Classes

Below is a list of interdisciplinary classes developed within the Field & Fork Farm and Gardens. In addition, the program hosts many classes across UF that are designed to provide students with hands-on exploration of the food system. For more information about current class offerings, visit our Facebook page.

ALS 4914, Section 3E84 – Project Team Research: Building Skills in Agrobiology, Protecting Biodiversity in our Food System, 3 credits 

In this course, students gain hands-on experience solving real problems faced by agricultural industries and organizations. Working with the Field and Fork Program, the Center for Stress Resilient Agriculture, and Working Food, students will  explore how new, open-pollinated kale varieties thrive in the uniquely challenging environmental conditions in Florida. Interdisciplinary teams of students will design, implement, evaluate, and present results for a trial of genetically diverse kale varieties. Students will grow the kale varieties at the Field and Fork Farm, and will engage with the community through exploring consumer preference and marketability for these varieties with farmers, gardeners, and local food consumers at farmers markets. The Center for Stress Resilient Agriculture and the Field and Fork Campus Food Program at UF developed this new course to create and guide interdisciplinary student teams to tackle a current project provided by a community partner.

ALS 3030C – Urban Agriculture, 3 credits

Urban agriculture is often promoted as an alternative to challenges in agriculture and food systems, including labor challenges, natural resources management, health, access, etc. Its possibilities, however, are limited for a number of reasons, including availability and cost of land, the lack of labor and interest in agriculture, and the gentrification of communities. This course examines the limits and possibilities of urban agriculture’s contribution to the food system. The course is reading and discussion-driven and has a significant hands-on project component. During the in-class sessions, students discuss readings and hear from guest speakers involved in Florida’s urban agriculture movement. The field component of the course is devoted to work at the Field & Fork Farm and Gardens. Students also complete service hours at community gardens and urban farms in the area. This course is ideal for students interested in sustainable agriculture, community gardening, community development, public health, social work, urban sociology, urban geography, planning and sustainability.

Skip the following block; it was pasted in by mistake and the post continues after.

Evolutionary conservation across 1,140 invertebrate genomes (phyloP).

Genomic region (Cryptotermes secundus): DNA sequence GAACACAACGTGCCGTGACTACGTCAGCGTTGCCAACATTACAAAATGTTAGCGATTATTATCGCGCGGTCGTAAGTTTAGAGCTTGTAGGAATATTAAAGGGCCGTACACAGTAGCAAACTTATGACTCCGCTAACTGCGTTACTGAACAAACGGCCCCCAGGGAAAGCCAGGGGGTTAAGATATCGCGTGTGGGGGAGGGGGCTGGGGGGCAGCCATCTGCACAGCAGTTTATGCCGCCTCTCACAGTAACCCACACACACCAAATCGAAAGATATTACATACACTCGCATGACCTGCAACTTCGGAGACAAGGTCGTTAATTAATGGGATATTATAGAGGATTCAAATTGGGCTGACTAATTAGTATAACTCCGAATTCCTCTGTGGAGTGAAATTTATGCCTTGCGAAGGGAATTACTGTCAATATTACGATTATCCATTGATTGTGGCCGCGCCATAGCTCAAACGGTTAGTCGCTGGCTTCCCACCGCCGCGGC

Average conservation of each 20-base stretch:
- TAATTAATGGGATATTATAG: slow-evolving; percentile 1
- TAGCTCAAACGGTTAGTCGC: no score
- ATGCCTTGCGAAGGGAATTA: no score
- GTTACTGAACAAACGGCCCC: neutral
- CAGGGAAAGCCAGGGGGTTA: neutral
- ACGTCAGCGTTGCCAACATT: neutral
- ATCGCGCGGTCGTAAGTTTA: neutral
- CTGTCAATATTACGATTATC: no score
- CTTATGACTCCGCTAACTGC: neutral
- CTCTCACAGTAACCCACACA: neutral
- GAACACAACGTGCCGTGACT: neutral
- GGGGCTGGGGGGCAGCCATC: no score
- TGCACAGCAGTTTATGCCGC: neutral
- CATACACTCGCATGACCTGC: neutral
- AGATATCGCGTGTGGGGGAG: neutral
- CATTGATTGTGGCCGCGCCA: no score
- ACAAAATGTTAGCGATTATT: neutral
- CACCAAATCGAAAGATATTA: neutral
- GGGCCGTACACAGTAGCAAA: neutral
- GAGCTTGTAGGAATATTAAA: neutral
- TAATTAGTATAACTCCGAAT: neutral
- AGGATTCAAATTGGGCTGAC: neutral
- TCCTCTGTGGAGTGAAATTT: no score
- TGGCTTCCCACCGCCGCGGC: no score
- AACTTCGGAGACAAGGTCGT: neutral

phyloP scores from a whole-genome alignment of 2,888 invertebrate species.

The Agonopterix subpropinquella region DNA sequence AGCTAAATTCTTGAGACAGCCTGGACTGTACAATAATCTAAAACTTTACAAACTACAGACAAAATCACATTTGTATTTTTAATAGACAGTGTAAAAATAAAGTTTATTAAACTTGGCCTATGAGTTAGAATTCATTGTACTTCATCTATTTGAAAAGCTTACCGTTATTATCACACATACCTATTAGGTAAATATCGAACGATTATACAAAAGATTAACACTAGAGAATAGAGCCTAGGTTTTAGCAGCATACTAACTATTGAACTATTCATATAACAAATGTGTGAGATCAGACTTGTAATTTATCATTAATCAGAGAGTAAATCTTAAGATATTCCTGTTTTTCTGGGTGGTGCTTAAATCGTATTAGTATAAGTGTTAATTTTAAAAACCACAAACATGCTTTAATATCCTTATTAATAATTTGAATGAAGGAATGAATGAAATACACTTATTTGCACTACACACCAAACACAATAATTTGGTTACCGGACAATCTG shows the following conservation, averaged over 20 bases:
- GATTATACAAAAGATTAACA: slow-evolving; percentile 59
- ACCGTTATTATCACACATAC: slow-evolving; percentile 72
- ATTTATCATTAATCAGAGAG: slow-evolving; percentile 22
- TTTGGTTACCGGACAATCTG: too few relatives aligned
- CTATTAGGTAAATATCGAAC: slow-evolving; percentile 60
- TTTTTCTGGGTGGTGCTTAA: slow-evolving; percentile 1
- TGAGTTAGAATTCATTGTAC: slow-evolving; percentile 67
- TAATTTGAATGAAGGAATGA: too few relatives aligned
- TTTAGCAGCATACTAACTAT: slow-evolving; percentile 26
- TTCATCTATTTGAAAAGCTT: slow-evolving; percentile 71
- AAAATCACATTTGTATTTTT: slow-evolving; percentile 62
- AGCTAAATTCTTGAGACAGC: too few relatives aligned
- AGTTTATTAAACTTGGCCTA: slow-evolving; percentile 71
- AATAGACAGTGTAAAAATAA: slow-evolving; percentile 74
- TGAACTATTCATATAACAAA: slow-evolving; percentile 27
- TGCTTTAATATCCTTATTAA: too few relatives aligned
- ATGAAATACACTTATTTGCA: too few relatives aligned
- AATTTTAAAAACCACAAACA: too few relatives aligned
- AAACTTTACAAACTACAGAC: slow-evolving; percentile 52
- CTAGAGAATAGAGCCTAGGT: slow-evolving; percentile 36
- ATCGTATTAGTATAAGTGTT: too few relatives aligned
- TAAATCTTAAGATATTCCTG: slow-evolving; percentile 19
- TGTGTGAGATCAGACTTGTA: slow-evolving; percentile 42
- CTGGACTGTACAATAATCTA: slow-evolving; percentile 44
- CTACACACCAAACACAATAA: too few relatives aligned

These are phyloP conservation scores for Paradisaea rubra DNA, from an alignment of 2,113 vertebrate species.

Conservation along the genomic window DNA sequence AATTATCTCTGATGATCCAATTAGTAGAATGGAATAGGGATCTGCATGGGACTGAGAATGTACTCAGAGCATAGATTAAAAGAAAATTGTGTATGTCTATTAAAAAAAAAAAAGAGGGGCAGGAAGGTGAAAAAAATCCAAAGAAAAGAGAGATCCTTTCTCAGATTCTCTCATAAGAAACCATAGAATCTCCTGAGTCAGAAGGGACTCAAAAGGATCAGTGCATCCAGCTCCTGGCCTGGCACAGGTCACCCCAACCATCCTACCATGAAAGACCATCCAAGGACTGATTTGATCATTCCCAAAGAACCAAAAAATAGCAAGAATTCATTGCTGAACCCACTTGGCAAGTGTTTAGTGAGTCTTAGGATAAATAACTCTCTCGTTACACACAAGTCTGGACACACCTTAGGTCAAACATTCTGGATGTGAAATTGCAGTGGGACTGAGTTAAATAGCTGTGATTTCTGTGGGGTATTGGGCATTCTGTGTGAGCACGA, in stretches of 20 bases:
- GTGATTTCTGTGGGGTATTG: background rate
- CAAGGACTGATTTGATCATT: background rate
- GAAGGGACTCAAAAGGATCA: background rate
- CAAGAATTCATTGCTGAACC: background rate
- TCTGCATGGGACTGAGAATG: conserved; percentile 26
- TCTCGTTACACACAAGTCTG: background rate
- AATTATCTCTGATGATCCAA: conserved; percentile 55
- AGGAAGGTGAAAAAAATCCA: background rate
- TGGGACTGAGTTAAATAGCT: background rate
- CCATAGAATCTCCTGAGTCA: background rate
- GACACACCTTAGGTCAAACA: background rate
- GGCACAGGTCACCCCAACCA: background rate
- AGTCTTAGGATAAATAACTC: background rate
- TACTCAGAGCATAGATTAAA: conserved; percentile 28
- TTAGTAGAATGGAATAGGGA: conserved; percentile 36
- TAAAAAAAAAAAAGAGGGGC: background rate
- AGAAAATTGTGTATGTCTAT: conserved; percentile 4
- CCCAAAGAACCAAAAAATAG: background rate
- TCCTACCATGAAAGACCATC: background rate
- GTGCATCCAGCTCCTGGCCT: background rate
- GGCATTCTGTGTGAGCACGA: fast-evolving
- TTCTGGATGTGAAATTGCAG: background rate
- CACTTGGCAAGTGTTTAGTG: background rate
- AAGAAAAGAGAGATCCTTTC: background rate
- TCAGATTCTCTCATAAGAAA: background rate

ALS 4932 – Resilient Agriculture Project Class, 3 credits

The Center for Stress Resilient Agriculture and the Field & Fork’s Alan and Cathy Hitchcock Pantry have developed this course to bring together a diverse set of students during a semester. This course will provide a hands-on opportunity for students to work in interdisciplinary teams tackling an actual existing project provided by an industry or other organizational partner under the mentorship of faculty and organizational representatives. Through this guided team approach, students will work to provide a detailed plan and design, along with relevant preliminary data, that will result in scientific evaluation and possible solution as part of the project. Students also develop professional skills through a series of in-class and online modules emphasizing the following areas: project management; working in interdisciplinary teams; practicing oral and written communication; considering creative, multi-disciplinary approaches to tackling problems; and formulating, designing, and presenting approaches in an effective way.

ALS 4932 – Community Gardening, 1 credit

In this course, students explore community gardening concepts, and learn the skills necessary to run a successful garden.  In addition to lecture and discussions, a major focus of the course is learning in the fields at the Field and Fork Student Gardens.  During in-class sessions, students will discuss readings that highlight different structures and management techniques for community gardens.  They will also learn strategies for basic gardening management, such as soil health, irrigation, crop selection, pest and disease management, and harvest/post-harvest handling.  Along with daily production activities and demonstrations, the field component of the class will incorporate a group project to develop a demonstration or interpretive component for the Gardens. This course is ideal for students interested in sustainable agriculture, community gardening, community development, public health, social work, urban sociology, urban geography, planning, and sustainability.